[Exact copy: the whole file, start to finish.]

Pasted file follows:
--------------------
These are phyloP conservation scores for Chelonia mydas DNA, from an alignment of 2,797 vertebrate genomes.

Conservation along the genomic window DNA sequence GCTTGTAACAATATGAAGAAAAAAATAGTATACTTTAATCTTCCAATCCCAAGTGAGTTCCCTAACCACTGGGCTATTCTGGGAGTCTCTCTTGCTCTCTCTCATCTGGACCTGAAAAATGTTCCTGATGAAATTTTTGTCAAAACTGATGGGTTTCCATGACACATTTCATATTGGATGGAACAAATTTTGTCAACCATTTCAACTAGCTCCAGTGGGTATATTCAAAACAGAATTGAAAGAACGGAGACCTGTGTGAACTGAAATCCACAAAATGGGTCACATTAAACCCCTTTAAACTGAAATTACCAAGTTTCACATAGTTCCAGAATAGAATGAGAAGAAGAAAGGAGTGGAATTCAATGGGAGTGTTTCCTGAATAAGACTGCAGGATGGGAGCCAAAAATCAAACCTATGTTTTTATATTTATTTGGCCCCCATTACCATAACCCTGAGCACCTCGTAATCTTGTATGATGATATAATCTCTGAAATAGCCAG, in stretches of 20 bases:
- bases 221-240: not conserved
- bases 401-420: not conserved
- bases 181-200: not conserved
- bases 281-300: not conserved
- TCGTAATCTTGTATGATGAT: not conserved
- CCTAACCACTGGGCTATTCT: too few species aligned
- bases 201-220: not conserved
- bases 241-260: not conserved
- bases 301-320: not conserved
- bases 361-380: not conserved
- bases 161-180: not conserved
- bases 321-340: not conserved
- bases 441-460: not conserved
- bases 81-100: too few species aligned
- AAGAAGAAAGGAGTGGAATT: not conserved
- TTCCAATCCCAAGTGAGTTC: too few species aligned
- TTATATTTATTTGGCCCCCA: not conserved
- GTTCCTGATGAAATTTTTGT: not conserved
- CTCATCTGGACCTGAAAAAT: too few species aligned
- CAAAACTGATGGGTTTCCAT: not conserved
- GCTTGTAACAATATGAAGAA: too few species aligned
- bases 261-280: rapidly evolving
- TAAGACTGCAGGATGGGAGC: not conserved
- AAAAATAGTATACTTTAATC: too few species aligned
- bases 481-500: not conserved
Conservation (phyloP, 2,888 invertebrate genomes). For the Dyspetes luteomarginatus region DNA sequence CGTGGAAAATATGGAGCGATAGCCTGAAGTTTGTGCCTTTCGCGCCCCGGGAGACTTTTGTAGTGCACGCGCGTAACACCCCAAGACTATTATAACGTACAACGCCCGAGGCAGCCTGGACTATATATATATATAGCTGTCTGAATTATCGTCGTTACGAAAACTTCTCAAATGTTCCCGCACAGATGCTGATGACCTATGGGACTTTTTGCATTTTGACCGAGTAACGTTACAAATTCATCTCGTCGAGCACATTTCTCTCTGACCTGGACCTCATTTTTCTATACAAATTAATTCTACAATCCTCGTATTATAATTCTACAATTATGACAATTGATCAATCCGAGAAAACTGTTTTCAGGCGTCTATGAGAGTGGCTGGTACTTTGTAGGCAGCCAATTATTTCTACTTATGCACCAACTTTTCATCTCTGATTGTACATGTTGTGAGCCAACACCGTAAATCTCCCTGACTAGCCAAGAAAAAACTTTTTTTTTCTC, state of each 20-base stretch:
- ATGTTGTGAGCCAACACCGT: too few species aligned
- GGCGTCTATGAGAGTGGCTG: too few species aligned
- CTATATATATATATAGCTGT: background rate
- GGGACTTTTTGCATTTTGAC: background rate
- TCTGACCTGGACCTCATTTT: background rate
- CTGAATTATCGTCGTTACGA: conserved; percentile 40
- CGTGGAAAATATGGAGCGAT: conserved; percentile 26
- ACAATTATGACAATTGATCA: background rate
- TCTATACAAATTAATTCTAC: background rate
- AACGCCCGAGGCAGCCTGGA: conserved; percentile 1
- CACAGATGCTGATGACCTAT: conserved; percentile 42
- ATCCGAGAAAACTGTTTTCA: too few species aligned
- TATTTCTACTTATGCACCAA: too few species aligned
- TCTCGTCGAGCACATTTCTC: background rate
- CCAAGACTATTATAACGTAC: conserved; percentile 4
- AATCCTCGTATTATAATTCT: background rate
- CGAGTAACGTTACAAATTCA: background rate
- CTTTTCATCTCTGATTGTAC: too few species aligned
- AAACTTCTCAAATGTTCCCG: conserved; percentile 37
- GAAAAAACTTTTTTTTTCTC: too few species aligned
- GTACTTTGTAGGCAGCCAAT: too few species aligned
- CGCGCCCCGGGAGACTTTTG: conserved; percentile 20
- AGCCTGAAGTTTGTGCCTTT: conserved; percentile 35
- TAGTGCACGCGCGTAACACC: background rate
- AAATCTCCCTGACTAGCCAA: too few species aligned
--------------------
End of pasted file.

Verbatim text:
These are phyloP conservation scores for Chelonia mydas DNA, from an alignment of 2,797 vertebrate genomes.

Conservation along the genomic window DNA sequence GCTTGTAACAATATGAAGAAAAAAATAGTATACTTTAATCTTCCAATCCCAAGTGAGTTCCCTAACCACTGGGCTATTCTGGGAGTCTCTCTTGCTCTCTCTCATCTGGACCTGAAAAATGTTCCTGATGAAATTTTTGTCAAAACTGATGGGTTTCCATGACACATTTCATATTGGATGGAACAAATTTTGTCAACCATTTCAACTAGCTCCAGTGGGTATATTCAAAACAGAATTGAAAGAACGGAGACCTGTGTGAACTGAAATCCACAAAATGGGTCACATTAAACCCCTTTAAACTGAAATTACCAAGTTTCACATAGTTCCAGAATAGAATGAGAAGAAGAAAGGAGTGGAATTCAATGGGAGTGTTTCCTGAATAAGACTGCAGGATGGGAGCCAAAAATCAAACCTATGTTTTTATATTTATTTGGCCCCCATTACCATAACCCTGAGCACCTCGTAATCTTGTATGATGATATAATCTCTGAAATAGCCAG, in stretches of 20 bases:
- bases 221-240: not conserved
- bases 401-420: not conserved
- bases 181-200: not conserved
- bases 281-300: not conserved
- TCGTAATCTTGTATGATGAT: not conserved
- CCTAACCACTGGGCTATTCT: too few species aligned
- bases 201-220: not conserved
- bases 241-260: not conserved
- bases 301-320: not conserved
- bases 361-380: not conserved
- bases 161-180: not conserved
- bases 321-340: not conserved
- bases 441-460: not conserved
- bases 81-100: too few species aligned
- AAGAAGAAAGGAGTGGAATT: not conserved
- TTCCAATCCCAAGTGAGTTC: too few species aligned
- TTATATTTATTTGGCCCCCA: not conserved
- GTTCCTGATGAAATTTTTGT: not conserved
- CTCATCTGGACCTGAAAAAT: too few species aligned
- CAAAACTGATGGGTTTCCAT: not conserved
- GCTTGTAACAATATGAAGAA: too few species aligned
- bases 261-280: rapidly evolving
- TAAGACTGCAGGATGGGAGC: not conserved
- AAAAATAGTATACTTTAATC: too few species aligned
- bases 481-500: not conserved
Conservation (phyloP, 2,888 invertebrate genomes). For the Dyspetes luteomarginatus region DNA sequence CGTGGAAAATATGGAGCGATAGCCTGAAGTTTGTGCCTTTCGCGCCCCGGGAGACTTTTGTAGTGCACGCGCGTAACACCCCAAGACTATTATAACGTACAACGCCCGAGGCAGCCTGGACTATATATATATATAGCTGTCTGAATTATCGTCGTTACGAAAACTTCTCAAATGTTCCCGCACAGATGCTGATGACCTATGGGACTTTTTGCATTTTGACCGAGTAACGTTACAAATTCATCTCGTCGAGCACATTTCTCTCTGACCTGGACCTCATTTTTCTATACAAATTAATTCTACAATCCTCGTATTATAATTCTACAATTATGACAATTGATCAATCCGAGAAAACTGTTTTCAGGCGTCTATGAGAGTGGCTGGTACTTTGTAGGCAGCCAATTATTTCTACTTATGCACCAACTTTTCATCTCTGATTGTACATGTTGTGAGCCAACACCGTAAATCTCCCTGACTAGCCAAGAAAAAACTTTTTTTTTCTC, state of each 20-base stretch:
- ATGTTGTGAGCCAACACCGT: too few species aligned
- GGCGTCTATGAGAGTGGCTG: too few species aligned
- CTATATATATATATAGCTGT: background rate
- GGGACTTTTTGCATTTTGAC: background rate
- TCTGACCTGGACCTCATTTT: background rate
- CTGAATTATCGTCGTTACGA: conserved; percentile 40
- CGTGGAAAATATGGAGCGAT: conserved; percentile 26
- ACAATTATGACAATTGATCA: background rate
- TCTATACAAATTAATTCTAC: background rate
- AACGCCCGAGGCAGCCTGGA: conserved; percentile 1
- CACAGATGCTGATGACCTAT: conserved; percentile 42
- ATCCGAGAAAACTGTTTTCA: too few species aligned
- TATTTCTACTTATGCACCAA: too few species aligned
- TCTCGTCGAGCACATTTCTC: background rate
- CCAAGACTATTATAACGTAC: conserved; percentile 4
- AATCCTCGTATTATAATTCT: background rate
- CGAGTAACGTTACAAATTCA: background rate
- CTTTTCATCTCTGATTGTAC: too few species aligned
- AAACTTCTCAAATGTTCCCG: conserved; percentile 37
- GAAAAAACTTTTTTTTTCTC: too few species aligned
- GTACTTTGTAGGCAGCCAAT: too few species aligned
- CGCGCCCCGGGAGACTTTTG: conserved; percentile 20
- AGCCTGAAGTTTGTGCCTTT: conserved; percentile 35
- TAGTGCACGCGCGTAACACC: background rate
- AAATCTCCCTGACTAGCCAA: too few species aligned